Pondering My Retirement

Bill Parrott |

Witnessing the termination of many friends and former colleagues on LinkedIn is disheartening. Reading their posts and staying informed about the news during the holiday season adds an extra layer of sadness. I recently talked with a friend who lost his job, and rather than return to the workforce, he's heading to Florida to tee it up from the tips, and that's when I started pondering my retirement.

I worked as a branch manager for one of Wall Street's largest brokerage firms early in my career, and during a stretch, senior management fired several branch managers. A colleague told me when you turn fifty, all bets are off, and your career risk rises exponentially. I never forgot his comment, so when I turned fifty, I started my own business, a considerable risk because we had moved into a new home and my daughter was leaving for college. However, I had some case history because my grandfather started his company at the same age while his three daughters were in college. It worked well for him, and so far, it's working well for me and my family.

Retirement is a two-part equation. The first part is financial; the second is emotional. If you have enough money to retire, you can do it when you're ready; it's simple math. If I quit working today, my money must last over forty years if I live to 100, which seems daunting, but I know it's possible because I've run the numbers a thousand times. In addition to longevity risk, I must battle inflation as the cost of items could nearly triple over the next four decades. For example, a Chipotle burrito may cost over $40 in 2065.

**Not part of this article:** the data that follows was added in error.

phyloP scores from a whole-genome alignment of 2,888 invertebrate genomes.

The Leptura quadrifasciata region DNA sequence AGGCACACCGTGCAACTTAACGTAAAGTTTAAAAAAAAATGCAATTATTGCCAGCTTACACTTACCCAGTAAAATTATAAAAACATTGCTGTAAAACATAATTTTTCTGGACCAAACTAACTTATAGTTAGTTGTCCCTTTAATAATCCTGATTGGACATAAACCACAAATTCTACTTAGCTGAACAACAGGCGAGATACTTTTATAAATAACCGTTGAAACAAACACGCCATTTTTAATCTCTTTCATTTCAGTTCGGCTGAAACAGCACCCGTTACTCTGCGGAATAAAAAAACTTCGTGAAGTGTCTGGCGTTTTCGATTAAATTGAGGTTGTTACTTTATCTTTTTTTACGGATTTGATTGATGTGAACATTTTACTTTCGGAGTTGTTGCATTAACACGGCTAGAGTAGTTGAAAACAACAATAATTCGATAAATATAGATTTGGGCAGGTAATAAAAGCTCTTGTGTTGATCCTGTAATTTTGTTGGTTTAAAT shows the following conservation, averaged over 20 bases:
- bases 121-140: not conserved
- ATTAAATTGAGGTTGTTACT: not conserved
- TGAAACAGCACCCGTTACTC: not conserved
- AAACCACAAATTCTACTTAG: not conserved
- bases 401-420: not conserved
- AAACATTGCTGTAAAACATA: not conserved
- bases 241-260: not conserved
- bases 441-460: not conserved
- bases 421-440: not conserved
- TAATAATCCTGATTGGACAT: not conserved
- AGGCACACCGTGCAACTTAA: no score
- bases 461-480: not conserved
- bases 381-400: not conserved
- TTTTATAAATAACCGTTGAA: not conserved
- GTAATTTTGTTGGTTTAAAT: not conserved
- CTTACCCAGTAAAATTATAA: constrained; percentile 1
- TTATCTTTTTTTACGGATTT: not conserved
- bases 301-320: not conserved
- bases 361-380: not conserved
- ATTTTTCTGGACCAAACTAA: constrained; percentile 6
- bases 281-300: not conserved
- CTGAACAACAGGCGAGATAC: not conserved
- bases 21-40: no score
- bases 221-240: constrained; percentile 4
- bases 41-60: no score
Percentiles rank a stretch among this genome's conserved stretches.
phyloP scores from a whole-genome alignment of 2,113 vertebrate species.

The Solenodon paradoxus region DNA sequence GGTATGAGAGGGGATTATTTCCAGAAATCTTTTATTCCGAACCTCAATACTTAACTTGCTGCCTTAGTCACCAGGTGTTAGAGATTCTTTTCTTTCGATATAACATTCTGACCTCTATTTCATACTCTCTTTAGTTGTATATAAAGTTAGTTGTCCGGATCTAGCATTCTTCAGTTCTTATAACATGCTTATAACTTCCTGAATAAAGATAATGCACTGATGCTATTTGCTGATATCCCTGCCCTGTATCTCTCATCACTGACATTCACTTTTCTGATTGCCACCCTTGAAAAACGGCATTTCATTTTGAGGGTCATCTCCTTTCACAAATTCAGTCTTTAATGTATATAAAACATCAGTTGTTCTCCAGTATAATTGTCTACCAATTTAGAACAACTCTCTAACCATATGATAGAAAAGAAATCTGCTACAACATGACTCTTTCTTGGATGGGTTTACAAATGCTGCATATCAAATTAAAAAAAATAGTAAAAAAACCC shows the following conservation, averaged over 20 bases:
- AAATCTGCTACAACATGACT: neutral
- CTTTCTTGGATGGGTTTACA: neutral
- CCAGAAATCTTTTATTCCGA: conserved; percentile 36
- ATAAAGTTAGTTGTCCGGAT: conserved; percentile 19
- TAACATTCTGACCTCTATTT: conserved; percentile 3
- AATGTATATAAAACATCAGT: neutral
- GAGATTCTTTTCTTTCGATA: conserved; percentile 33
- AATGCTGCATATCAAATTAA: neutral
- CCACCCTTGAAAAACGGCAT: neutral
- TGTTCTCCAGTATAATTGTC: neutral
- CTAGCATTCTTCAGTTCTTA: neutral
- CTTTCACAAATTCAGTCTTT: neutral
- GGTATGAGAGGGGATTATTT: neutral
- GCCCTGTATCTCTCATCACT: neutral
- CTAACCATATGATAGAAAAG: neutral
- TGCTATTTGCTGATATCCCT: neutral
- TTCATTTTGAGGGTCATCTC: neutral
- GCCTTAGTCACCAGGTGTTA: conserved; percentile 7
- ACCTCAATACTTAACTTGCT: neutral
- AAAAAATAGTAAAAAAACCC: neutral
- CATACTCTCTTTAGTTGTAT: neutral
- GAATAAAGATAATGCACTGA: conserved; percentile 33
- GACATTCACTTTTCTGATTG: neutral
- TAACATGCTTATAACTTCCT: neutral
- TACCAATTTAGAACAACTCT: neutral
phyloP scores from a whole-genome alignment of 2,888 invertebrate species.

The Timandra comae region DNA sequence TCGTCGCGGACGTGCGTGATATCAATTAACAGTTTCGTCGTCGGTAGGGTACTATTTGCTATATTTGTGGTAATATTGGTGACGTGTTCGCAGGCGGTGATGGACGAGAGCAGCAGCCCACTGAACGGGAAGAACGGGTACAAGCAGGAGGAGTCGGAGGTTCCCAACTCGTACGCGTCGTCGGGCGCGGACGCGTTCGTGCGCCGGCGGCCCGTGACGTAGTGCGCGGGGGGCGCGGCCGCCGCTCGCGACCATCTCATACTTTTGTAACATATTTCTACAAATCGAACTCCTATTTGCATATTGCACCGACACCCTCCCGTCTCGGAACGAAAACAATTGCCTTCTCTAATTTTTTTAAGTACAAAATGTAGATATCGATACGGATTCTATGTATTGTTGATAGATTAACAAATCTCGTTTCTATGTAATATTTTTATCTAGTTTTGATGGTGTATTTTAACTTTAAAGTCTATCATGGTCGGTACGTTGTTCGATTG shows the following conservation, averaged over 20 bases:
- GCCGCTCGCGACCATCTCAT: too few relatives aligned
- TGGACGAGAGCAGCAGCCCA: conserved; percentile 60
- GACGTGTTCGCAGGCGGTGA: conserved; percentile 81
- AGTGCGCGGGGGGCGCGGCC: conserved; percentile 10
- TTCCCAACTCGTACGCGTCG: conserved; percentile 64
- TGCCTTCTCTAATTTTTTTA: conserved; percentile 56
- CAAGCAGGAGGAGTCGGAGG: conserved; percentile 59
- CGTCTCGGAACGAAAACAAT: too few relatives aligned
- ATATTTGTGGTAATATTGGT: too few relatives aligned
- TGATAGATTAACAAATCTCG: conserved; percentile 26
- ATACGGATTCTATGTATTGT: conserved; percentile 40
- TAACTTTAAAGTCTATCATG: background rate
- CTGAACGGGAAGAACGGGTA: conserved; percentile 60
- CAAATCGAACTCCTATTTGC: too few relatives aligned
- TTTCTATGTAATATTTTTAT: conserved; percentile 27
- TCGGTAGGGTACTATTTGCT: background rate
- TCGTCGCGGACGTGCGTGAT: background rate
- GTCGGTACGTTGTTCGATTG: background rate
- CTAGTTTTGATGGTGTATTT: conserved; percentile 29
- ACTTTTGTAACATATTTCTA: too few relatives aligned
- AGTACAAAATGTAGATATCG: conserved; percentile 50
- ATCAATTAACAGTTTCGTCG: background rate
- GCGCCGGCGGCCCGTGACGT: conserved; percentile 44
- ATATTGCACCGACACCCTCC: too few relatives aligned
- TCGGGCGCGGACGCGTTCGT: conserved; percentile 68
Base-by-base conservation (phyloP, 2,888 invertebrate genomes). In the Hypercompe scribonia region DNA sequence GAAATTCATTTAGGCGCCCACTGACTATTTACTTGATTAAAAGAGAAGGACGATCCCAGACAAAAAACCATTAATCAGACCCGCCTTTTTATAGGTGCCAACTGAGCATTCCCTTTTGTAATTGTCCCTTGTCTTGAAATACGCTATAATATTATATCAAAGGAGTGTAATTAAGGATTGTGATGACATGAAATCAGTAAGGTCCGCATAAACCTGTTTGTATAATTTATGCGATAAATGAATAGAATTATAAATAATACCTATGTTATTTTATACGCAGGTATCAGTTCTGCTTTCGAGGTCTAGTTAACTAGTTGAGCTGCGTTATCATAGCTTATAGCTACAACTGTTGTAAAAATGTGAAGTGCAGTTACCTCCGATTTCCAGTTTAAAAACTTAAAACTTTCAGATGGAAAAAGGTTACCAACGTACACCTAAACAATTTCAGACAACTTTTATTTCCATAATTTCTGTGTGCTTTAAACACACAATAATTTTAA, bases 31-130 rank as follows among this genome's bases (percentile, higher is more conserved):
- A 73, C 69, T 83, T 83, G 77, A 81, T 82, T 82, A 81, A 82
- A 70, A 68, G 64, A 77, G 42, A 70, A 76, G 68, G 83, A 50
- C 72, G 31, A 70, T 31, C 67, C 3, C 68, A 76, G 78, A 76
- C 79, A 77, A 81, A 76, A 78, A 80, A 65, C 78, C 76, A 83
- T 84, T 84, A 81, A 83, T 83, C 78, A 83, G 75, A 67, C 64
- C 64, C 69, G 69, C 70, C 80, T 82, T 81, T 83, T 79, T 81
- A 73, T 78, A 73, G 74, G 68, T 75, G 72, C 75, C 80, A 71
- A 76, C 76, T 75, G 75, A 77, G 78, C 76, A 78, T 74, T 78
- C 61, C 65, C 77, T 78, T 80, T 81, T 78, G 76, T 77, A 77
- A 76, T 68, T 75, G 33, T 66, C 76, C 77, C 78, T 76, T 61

If I did retire today, I would continue allocating 75% of my assets to stocks to fight longevity and inflation risk. I'm not concerned with a market correction today but about running out of money tomorrow. Since I started in the investment business, the S&P 500 and Nasdaq have averaged over 10% annually for thirty-four years. The S&P 500 is currently trading at 4,587, and if it continues to generate a 10% return, it could top 207,000 in 40 years! I'm not worried about the stock market. If I bury my money in cash or T-Bills, my purchasing power could decline by 70% - turning $100 into $30 – not enough money to buy a burrito.

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I must focus on my emotional state if my finances are in order. Am I ready to retire? What will I do? Will I lose my identity? I'm not concerned with those questions because I have hobbies like reading, hiking, mountain bike riding, traveling, and fly fishing. In fact, I finished three books this past week, including James Michner's Alaska, which I highly recommend. And I can spend hours hiking and fly fishing. I can also sit on the beach for days without moving a muscle, a true gift. I will also volunteer here and abroad. Emotionally, I could retire today.

If I have the funds and am emotionally ready, why not retire and ride off into the sunset? I've pondered it many times, but I still love working and don't have to worry about being terminated. My job is intellectually challenging and constantly changing. I also enjoy the wisdom of my elders, like Warren Buffett, who still works at age 93. Mr. Buffett recently lost his business partner, Charlie Munger, who died at age 99. Mr. Munger is one of my investment idols on my Mount Rushmore of investors, with Warren Buffett, Peter Lynch, and Sir John Tempelton. Mr. Munger's wisdom is priceless. I'm not saying I will work until age 99, but why not if I live to 100?

I'm not ready to retire, but I do ponder it often.

Money isn't everything, but it sure keeps you in touch with your children. ~ J.Paul Getty

December 1, 2023

Bill Parrott, CFP®, is the President and CEO of Parrott Wealth Management in Austin, Texas. Parrott Wealth Management is a fee-only, fiduciary, registered investment advisor firm. Our goal is to remove complexity, confusion, and worry from the investment and financial planning process so our clients can pursue a life of purpose. Our firm does not have an asset or fee minimum, and we work with anybody who needs financial help regardless of age, income, or asset level.

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